The Salvation Army is a world-wide church and social services organisation. The Salvation Army in NZ provides extensive community services – Family Stores, Food Banks, Accommodation, Welfare, Addictions, Employment Training and much more.
What is The Salvation Army?
The Salvation Army operates in 111 countries. The organisation operates in a similar structure to a traditional army, with territory leaders taking on the military title of Commander.
The Salvation Army message is based on the bible, and the work they do is motivated by their Christian beliefs. Their mission is to preach the gospel of Jesus Christ and meet human need without discrimination. They work to alleviate poverty, deprivation, disadvantage, injustice and oppression in God’s name.
What does The Salvation Army do?
The Salvation Army aims to care for people and transform lives right across the globe. They are incredibly active in the community and provide programmes and services for people of all ages, sex, and cultures. There are over 100 churches, or corps, throughout New Zealand, and each one provides a different combination of services to the community. Some of the Salvation Army Services provided in New Zealand include:
The Salvation Army provides a host of services aimed at supporting families including budget advice, parenting programmes, food services, early childhood assistance, employment training and providing furnishings. These services vary from city to city, but often include the following:
- Budget Advice– including making sure you are receiving full benefit entitlements, and addressing any underlying issues such as gambling or alcohol addiction.
- Parenting Assistance– including life skills courses, family mentoring and counselling.
- Food Services– including food bank, meals on wheels, student meals, and free or low-cost meals delivered to low income families or people suffering from mental illness.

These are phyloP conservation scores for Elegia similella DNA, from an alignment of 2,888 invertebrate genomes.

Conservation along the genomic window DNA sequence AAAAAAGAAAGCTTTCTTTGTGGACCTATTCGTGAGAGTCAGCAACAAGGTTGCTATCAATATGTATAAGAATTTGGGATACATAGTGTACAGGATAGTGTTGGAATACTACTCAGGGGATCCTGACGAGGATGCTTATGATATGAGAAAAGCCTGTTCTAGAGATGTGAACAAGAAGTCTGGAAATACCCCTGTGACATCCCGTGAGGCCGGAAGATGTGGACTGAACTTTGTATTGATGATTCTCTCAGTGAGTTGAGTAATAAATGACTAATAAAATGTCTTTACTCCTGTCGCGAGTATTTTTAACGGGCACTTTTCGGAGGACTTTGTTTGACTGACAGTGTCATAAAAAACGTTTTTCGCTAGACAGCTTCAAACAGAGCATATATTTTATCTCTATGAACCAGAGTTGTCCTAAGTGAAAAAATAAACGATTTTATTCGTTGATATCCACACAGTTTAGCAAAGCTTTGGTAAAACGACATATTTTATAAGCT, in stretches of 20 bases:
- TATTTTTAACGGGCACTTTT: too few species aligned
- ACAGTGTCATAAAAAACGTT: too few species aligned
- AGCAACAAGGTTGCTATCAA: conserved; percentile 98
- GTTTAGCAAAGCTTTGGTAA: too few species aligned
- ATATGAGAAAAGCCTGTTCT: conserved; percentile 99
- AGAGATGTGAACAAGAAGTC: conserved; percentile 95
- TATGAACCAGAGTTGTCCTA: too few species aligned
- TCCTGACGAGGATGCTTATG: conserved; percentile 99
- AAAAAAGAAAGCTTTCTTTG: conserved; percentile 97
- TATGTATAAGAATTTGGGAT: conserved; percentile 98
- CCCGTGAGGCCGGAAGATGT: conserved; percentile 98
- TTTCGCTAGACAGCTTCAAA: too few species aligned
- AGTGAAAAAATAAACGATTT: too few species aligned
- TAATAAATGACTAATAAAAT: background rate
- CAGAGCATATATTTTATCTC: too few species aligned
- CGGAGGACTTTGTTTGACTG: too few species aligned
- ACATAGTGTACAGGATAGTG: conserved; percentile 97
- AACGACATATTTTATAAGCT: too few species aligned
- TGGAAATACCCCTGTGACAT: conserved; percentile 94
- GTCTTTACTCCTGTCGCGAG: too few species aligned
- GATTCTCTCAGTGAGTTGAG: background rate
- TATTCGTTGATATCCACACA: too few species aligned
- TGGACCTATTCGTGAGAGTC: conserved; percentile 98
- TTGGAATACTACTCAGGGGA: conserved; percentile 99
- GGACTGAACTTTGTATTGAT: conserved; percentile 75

- Early Childhood Assistance– including playgroups, music and gym groups, and early childhood education centres.
- Employment Training– providing the less advantaged with an opportunity to find employment and develop a career.
- Furnishings– donating good quality second hand furnishings to families in need.
- Family stores – click through to find a Salvation Army Family store near you
Supportive Accommodation Services
The Supportive Accommodation Services aim to encourage personal empowerment within people who have various emotional, psychological and physical complaints. The service helps them to develop a healthy lifestyle, while still acknowledging individual needs for healing, growth and self fulfillment. The purpose of the Supportive Accommodation Service is to supply a place of shelter and support, as well as programmes which encourage independence, confidence and life skills.
Salvation Army Accommodation Centres include:
- Bethany – a safe haven for young pregnant women and their babies.
- The Inn – for troubled youth needing short term accommodation and assistance.
- Night Shelters – for homeless people of all ages.
- Supportive Health Services – for people with drug, alcohol or gambling problems. Also supportive services for people with intellectual or psychiatric disabilities.